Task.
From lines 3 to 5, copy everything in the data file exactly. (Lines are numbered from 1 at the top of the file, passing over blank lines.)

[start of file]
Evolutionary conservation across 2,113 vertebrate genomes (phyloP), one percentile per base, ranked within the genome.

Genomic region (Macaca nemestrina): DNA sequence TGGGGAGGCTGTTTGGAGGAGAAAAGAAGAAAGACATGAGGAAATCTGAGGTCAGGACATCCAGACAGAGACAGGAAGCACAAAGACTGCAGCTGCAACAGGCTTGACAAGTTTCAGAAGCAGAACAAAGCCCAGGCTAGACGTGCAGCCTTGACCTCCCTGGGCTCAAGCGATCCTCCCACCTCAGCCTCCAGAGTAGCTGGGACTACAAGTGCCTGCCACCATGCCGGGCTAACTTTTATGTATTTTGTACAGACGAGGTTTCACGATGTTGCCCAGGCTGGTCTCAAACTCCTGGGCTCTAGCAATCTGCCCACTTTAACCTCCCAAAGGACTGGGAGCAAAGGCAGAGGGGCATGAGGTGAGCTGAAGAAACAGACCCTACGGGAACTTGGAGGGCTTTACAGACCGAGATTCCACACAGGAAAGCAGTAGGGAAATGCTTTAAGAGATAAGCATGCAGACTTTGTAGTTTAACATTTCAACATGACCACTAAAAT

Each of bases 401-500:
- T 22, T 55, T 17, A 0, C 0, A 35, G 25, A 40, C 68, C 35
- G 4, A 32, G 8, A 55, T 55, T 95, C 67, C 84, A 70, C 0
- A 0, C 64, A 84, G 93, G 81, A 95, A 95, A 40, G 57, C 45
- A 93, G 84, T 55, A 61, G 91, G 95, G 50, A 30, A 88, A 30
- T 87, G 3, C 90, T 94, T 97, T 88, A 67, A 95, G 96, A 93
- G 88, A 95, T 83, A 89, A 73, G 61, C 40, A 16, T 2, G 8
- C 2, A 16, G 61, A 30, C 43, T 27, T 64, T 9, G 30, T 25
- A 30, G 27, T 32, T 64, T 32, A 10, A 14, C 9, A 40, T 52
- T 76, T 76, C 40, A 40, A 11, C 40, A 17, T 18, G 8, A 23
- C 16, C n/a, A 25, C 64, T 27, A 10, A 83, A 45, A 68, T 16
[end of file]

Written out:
Each of bases 401-500:
- T 22, T 55, T 17, A 0, C 0, A 35, G 25, A 40, C 68, C 35
- G 4, A 32, G 8, A 55, T 55, T 95, C 67, C 84, A 70, C 0